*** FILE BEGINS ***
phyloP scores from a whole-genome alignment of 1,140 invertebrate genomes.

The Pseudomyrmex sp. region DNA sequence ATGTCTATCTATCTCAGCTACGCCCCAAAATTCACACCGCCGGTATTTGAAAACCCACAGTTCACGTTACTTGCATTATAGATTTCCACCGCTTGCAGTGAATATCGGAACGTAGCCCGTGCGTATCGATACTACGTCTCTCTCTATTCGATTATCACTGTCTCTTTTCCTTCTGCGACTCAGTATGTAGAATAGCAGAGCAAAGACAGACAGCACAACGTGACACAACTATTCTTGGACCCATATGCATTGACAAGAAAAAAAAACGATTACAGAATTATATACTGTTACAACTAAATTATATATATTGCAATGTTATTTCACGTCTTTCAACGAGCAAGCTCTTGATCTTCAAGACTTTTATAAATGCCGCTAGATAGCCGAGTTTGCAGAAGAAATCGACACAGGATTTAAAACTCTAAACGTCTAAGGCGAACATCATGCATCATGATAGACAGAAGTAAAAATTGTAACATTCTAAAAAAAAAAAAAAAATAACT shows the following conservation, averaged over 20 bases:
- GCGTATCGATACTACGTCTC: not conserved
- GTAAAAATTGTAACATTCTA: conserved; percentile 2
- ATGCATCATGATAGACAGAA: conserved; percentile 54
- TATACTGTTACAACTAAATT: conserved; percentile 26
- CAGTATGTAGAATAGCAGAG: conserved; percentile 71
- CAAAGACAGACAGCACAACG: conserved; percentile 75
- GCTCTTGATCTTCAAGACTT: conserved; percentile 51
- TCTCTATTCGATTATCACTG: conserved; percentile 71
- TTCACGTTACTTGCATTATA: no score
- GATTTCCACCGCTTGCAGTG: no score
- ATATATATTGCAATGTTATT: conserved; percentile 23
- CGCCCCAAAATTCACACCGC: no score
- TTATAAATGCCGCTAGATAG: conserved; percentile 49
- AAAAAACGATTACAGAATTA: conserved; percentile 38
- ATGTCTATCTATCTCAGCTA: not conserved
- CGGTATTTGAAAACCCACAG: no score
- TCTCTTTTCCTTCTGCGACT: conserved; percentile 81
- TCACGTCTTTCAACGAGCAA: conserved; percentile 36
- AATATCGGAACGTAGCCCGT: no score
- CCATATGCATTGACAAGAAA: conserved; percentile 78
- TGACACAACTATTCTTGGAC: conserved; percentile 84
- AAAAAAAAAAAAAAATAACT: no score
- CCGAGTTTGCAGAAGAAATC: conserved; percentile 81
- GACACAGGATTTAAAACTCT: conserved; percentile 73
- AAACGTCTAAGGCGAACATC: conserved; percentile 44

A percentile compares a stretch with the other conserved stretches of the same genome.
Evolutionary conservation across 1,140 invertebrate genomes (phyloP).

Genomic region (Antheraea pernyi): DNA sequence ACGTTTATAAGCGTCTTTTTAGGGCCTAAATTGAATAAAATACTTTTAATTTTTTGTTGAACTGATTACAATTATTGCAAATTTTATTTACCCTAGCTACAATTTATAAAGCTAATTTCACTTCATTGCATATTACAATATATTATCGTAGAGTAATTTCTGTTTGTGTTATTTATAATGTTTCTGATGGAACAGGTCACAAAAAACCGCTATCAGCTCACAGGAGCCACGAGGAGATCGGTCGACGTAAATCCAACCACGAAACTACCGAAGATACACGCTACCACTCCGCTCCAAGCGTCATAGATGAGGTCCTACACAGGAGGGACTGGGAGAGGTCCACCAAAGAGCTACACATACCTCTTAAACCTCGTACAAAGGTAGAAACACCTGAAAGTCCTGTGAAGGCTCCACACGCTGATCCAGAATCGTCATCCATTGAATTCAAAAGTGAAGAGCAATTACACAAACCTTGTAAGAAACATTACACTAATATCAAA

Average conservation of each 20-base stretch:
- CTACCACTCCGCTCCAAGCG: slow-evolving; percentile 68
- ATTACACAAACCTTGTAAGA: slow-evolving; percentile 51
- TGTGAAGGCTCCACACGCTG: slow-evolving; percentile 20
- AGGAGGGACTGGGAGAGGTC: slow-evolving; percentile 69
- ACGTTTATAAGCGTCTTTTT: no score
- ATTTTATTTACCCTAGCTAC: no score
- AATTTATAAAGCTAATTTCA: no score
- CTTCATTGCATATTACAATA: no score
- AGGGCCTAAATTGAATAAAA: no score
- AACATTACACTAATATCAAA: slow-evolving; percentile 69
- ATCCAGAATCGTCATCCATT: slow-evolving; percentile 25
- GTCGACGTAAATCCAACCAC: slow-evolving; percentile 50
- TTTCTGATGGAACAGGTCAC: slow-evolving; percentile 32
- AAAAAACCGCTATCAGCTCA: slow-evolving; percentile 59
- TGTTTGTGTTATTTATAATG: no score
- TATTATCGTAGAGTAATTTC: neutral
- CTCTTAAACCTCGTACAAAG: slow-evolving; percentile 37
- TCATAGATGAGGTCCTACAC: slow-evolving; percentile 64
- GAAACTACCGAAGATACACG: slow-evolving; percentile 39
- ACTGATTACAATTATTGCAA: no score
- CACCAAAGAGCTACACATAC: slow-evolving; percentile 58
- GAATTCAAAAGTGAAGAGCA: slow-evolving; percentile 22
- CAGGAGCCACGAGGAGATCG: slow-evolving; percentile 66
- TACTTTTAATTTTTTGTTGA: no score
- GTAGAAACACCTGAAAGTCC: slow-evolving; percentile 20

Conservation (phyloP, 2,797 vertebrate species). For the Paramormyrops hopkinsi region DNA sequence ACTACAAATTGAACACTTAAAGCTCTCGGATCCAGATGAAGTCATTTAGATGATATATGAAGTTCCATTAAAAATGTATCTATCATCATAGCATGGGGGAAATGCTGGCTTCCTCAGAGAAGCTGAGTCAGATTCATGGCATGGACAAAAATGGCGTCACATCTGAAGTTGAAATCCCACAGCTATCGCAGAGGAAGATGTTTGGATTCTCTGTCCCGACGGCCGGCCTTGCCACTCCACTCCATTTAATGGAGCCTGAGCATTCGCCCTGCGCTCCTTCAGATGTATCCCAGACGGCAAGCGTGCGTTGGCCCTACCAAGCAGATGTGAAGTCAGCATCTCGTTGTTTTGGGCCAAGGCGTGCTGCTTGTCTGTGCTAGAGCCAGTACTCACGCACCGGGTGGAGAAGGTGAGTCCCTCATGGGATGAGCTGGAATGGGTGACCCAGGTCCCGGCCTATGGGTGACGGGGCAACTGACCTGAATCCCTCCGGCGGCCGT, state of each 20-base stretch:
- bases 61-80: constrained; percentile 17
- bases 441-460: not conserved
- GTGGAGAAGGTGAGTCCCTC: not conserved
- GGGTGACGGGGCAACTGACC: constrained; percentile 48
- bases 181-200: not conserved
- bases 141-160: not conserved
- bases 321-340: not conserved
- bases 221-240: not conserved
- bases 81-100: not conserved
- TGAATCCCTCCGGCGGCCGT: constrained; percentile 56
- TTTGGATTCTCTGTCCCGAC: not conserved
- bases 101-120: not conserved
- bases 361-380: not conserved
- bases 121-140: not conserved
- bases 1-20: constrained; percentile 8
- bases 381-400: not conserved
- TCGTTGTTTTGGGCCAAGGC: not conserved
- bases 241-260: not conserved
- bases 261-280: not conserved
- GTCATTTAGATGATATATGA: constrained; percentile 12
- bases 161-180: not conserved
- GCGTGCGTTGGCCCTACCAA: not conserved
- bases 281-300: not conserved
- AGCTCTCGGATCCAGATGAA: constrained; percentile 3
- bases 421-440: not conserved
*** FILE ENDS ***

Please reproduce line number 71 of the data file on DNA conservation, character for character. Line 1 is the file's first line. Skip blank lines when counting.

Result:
- bases 121-140: not conserved